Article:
ROCHESTER, Minn. — With a growing number of COVID-19 tests coming back negative, a team of Mayo Clinic doctors cautioned against using test results as an excuse to ease up on social distancing.

Diagnostic sensitivity of the primary test for the new coronavirus — the probability a test will accurately detect the virus — is not fully known. A false-negative test could cause people infected with COVID-19 but not showing symptoms to return to work and spread the disease, according to an article published Thursday, April 9, in the peer-reviewed journal Mayo Clinic Proceedings.

A study from China cited in the article put the sensitivity of reverse transcriptase–polymerase chain reaction, or RT-PCR, testing as low as 71%. Even with sensitivity of 90%, that would mean 2 million expected false-negative results if, for example, comprehensive testing was conducted on California’s 40 million residents.

‘RT-PCR testing is most useful when it is positive,” according to Dr. Priya Sampathkumar, a Mayo Clinic infectious diseases specialist and co-author of the article. “It is less useful in ruling out COVID-19. A negative test often does not mean the person does not have the disease, and test results need to be considered in the context of patient characteristics and exposure.”

The authors further warned of false-negative results for health care personnel. Assuming a low-ball infection rate of 10% for the country’s 4 million workers providing direct patient care, testing every provider would result in more than 40,000 false-negative tests, according to the article.

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Centers for Disease Control and Prevention guidelines call for health care workers suspected to have COVID-19 to return to their job if they tested negative and are asymptomatic. False-negative tests could risk providers spreading the respiratory disease, Mayo Clinic physician and co-author Dr. Colin West said in a news release.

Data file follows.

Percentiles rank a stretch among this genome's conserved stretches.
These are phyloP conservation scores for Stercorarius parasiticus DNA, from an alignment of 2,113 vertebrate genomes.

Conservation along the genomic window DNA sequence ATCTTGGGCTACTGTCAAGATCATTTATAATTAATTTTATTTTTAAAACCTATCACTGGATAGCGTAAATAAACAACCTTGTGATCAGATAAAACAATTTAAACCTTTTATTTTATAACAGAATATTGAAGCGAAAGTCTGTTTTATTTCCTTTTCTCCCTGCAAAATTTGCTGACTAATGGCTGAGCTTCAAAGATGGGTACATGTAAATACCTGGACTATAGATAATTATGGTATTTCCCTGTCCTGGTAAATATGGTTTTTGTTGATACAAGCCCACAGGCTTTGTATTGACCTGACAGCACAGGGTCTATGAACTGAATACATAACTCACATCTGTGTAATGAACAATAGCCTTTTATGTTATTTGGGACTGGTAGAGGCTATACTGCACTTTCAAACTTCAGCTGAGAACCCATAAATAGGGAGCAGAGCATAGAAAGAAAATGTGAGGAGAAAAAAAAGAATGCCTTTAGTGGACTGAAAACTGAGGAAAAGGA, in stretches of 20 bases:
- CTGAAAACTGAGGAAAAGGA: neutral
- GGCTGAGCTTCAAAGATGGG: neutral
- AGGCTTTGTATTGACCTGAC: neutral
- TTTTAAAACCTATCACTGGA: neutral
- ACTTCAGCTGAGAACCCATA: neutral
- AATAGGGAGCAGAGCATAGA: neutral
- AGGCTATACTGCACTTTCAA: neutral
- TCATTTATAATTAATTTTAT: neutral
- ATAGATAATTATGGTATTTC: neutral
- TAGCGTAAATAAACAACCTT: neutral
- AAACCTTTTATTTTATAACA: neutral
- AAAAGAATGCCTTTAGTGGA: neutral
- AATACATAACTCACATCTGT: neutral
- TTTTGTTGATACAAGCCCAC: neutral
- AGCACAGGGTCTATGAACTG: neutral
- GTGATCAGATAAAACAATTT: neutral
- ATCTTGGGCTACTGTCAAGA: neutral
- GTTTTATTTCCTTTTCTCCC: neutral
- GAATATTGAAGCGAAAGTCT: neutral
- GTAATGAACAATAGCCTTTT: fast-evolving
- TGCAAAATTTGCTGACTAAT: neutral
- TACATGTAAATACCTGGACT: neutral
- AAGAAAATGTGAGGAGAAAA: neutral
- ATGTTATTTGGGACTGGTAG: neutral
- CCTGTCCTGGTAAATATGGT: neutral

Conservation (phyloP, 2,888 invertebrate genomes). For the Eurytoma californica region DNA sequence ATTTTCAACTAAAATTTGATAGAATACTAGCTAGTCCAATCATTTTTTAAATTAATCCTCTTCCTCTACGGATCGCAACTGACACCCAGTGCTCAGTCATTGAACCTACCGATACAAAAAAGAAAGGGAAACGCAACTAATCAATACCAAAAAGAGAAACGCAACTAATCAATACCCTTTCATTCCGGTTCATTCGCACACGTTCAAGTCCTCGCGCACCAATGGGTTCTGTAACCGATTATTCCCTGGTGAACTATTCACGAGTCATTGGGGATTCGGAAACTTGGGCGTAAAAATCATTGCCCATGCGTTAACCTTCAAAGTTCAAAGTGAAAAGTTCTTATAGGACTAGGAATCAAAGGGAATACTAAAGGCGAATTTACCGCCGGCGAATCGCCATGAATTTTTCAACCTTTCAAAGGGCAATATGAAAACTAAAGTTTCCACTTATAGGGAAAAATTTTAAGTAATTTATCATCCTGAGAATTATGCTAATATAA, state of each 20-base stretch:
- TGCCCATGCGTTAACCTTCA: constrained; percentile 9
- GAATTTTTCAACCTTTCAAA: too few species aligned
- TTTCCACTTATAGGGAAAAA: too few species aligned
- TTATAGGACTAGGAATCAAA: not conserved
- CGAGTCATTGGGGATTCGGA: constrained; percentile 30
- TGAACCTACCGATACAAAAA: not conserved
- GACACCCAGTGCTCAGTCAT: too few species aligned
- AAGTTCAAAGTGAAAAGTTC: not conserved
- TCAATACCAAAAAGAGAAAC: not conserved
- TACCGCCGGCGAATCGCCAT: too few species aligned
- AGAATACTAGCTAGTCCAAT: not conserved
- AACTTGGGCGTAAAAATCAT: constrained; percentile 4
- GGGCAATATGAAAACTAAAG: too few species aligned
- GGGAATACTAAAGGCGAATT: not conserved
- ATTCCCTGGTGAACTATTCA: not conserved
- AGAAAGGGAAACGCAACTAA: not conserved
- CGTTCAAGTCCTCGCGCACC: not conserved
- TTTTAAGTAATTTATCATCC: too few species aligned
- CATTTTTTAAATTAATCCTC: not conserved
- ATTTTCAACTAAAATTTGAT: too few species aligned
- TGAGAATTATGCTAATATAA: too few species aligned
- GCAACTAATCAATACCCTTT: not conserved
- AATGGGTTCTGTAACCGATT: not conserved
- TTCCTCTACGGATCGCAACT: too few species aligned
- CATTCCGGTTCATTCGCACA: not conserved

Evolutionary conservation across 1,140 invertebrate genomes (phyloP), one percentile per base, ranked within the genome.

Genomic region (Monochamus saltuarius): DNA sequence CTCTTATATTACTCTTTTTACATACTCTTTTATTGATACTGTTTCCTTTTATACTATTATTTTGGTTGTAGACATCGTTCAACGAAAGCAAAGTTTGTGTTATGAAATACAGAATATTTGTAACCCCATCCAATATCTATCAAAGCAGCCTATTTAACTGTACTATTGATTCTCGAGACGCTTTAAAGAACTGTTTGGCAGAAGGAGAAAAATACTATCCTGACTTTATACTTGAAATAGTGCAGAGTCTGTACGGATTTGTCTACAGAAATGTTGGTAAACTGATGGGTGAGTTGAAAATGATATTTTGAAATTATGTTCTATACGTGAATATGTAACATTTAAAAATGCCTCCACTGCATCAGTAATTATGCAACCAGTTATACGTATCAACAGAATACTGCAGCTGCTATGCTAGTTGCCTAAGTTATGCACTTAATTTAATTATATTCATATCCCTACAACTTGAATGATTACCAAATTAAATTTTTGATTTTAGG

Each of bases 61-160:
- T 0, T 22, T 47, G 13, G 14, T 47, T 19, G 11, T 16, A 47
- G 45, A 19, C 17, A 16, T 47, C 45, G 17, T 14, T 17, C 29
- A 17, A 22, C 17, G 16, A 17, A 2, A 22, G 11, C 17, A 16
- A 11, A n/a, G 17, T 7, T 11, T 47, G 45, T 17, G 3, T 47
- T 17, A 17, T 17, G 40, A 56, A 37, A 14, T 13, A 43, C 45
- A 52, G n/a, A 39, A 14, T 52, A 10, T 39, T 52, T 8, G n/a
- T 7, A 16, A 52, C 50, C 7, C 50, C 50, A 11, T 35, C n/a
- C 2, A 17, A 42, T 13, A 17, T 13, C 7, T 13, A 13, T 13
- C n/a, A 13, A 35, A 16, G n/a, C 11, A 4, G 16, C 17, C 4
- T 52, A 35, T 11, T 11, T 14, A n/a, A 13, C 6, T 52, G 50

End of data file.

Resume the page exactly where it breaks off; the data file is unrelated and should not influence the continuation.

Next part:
The authors outline four recommendations regarding COVID-19 and the potential for false-negative tests:

  • Continue strict social distancing, hand washing and disinfecting measures regardless of COVID-19 risk factors, symptoms or test results.

  • Assess a patient’s risk level for COVID-19 prior to testing and view negative tests with caution.

  • Establish protocols for managing negative results, such as delaying a return to work for high-risk individuals and health care workers, even when asymptomatic.

  • Develop more sensitive tests or combinations of tests to minimize false-negative results.

RT-PCR testing is only one factor Mayo Clinic uses to determine if a patient meets the criteria for COVID-19, Sampathkumar said. If test results are negative but chest scans show abnormalities or the person has known contact with a confirmed case, the recommendation is to care for the patient as if they have the disease.

Testing by the numbers

State health departments provided updated testing numbers for COVID-19 on Thursday. Officials noted not all suspected cases of COVID-19 are tested, so results do not represent the total number of people infected.

  • Minnesota: 1,242 positive cases out of 32,294 completed tests

  • Wisconsin: 2,885 positive cases out of ‭34,309 completed tests

  • North Dakota: 269 positive cases out of 8,990 completed tests

  • South Dakota: 447 positive cases out of ‭7,147 completed tests